Fixing dangerous crosswalks, a first-ever optometry fellowship, and preparing the next generation of nonprofit leaders in New York. These are just three of the 37 projects New York City’s community foundation is funding to improve life for New Yorkers.
(December 12, 2018) NEW YORK, NY – The New York Community Trust is committed to helping with some of New York’s most urgent challenges. For each of the following grants, we offer journalists additional one-page background memos that detail the problems and how we’re addressing them. Please contact Amy Wolf for more details. Some highlights:
FACING THE OPIOID CRISIS: As overdose deaths rise across New York City for the seventh consecutive year, The Trust is making sure health care providers can respond quickly to opioid overdoses and help people on the difficult road to recovery. “A promising approach is the use of peers—those recovering from addiction—to help those trying to escape it,” says Irfan Hasan, The Trust’s program director for healthy lives. With $125,000, Services for the Underserved will train peers to counsel opioid users in Brooklyn trying to recover from addiction. Community Health Action of Staten Island will use a $125,000 grant to expand Staten Island’s only 24-hour drop-in drug treatment and recovery center so it can serve 25 percent more clients next year. And a $125,000 grant to Vocational Instruction Project Community Services will allow walk-in detox clinics to stay open weekends in a Bronx neighborhood with high levels of opioid overdoses.
FIXING DANGEROUS INTERSECTIONS: Only three percent of traffic intersections in New York City have pedestrian signals for people with low vision, despite the Americans with Disabilities Act requirement that all intersections have them. With $50,000, Disability Rights Advocates will fight to get the City to install more accessible pedestrian signals that use audio messages and vibrations for people who are blind or have low vision.
HELP FOR SPANISH-SPEAKERS WITH DISABILITIES: Finding the right services for a family member with a disability can be difficult for anyone. Facing language barriers and immigration concerns makes it even harder. With a $125,000 grant, INCLUDEnyc will expand its Spanish-language workshops and online resources to provide information on special education, services, and immigration rights to more than 1,200 families of children with disabilities. The New York Public Library, Astor, Lenox and Tilden Foundations will offer Braille and talking books in Spanish, and develop new programs, including English conversation groups and know-your-rights training for the more than 200,000 Spanish-speaking New Yorkers with visual impairments.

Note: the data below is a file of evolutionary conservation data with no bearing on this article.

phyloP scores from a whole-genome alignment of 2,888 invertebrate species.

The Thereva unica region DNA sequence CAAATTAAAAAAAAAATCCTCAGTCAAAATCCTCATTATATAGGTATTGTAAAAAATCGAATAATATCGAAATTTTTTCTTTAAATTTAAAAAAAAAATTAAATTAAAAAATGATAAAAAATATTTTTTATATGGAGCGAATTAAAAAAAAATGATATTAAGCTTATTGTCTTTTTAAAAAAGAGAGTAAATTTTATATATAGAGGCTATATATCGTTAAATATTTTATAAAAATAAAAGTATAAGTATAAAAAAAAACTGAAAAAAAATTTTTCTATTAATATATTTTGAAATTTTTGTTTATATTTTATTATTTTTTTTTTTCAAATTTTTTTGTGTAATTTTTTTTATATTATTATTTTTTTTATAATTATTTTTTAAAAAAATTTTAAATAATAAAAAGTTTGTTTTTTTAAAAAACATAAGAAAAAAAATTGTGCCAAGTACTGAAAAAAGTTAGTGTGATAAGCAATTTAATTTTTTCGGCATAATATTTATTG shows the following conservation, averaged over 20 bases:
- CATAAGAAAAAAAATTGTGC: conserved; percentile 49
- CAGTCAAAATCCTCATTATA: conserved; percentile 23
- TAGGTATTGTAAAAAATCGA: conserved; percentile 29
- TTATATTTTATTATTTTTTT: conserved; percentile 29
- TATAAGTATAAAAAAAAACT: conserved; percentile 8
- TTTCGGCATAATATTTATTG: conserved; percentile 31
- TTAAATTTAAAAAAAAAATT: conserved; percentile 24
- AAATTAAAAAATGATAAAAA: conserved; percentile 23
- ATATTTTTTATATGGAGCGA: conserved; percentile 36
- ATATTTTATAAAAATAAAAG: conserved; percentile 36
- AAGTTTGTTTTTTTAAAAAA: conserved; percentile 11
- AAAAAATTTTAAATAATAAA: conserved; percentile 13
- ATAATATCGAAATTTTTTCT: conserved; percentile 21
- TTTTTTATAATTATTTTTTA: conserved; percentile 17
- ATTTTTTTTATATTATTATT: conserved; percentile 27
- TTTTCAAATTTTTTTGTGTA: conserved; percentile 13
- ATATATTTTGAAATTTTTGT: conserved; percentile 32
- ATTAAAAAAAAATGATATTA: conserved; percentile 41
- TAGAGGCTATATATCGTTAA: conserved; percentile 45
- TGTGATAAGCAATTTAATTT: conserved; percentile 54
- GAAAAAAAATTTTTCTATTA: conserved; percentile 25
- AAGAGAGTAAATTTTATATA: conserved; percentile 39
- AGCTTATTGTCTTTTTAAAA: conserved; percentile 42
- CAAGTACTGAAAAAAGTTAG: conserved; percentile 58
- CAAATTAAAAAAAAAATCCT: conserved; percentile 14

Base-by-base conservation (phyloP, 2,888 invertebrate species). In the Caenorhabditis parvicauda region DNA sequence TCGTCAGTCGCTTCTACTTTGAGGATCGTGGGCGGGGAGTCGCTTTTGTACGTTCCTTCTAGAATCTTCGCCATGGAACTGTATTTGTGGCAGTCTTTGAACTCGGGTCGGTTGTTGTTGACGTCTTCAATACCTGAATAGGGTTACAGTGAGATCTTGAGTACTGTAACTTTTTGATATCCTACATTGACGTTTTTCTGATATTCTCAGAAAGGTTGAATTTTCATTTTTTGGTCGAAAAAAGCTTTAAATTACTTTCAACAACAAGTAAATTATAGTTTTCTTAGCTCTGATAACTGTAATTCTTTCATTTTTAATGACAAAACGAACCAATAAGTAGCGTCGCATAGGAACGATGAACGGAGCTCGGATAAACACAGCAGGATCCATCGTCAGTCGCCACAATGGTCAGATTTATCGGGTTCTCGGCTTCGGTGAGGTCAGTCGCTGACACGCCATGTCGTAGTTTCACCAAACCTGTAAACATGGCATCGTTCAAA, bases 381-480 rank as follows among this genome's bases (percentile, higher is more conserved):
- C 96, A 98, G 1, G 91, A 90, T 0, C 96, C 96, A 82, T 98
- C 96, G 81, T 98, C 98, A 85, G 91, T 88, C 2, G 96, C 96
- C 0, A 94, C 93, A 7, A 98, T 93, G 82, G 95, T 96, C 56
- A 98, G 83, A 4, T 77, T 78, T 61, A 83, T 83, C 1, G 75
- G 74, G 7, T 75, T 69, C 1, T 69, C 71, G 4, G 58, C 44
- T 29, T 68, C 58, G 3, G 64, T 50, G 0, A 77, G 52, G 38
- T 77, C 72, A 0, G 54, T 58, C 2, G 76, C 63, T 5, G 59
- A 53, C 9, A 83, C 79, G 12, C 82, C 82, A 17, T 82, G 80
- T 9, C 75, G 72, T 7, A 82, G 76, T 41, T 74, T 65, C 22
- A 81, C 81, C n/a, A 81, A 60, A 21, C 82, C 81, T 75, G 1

DEVELOPING SUSTAINABLE COMMUNITIES: The Trust is helping community development organizations prioritize cultural heritage to make their neighborhoods affordable and healthy. In South Williamsburg—a neighborhood polluted and bisected by the Brooklyn Queens Expressway—a $150,000 grant will help El Puente de Williamsburg advocate for better air quality and more green space. Fifteen artists will use visual and performing arts to communicate air-quality findings and strategies to reduce pollution. The Point Community Development Corporation will use $150,000 to help Hunts Point in the Bronx incorporate the arts into plans to protect this low-lying neighborhood against extreme weather. The group also will include a residency program for three Bronx artists inspired by environmental and climate themes. WE ACT for Environmental Justice will use $150,000 to work with the Caribbean Cultural Center African Diaspora Institute on a plan for an East Harlem corridor and transit hub that integrates the arts, historic preservation, and clean energy.
THE FIRST FELLOWSHIP OF ITS KIND: Memorial Sloan Kettering Cancer Center will use $145,000 to launch the first-ever fellowship program to equip optometrists to detect eye cancers early. “Optometrists are the front-line staff for people experiencing vision loss, including loss caused by cancer, but they have limited training and few opportunities to improve their practice,” says Rachel Pardoe, The Trust’s program officer for people with special needs.
Fund for Public Schools, $1,058,000 to help schools test and identify reading programs that best meet students’ needs.
The New School, $140,000 to study how admissions policies affect socio-economic and racial integration and educational outcomes in City middle and high schools.
ReadWorks, $700,000 to share its “Article-A-Day” online reading comprehension resources with more schools and teachers.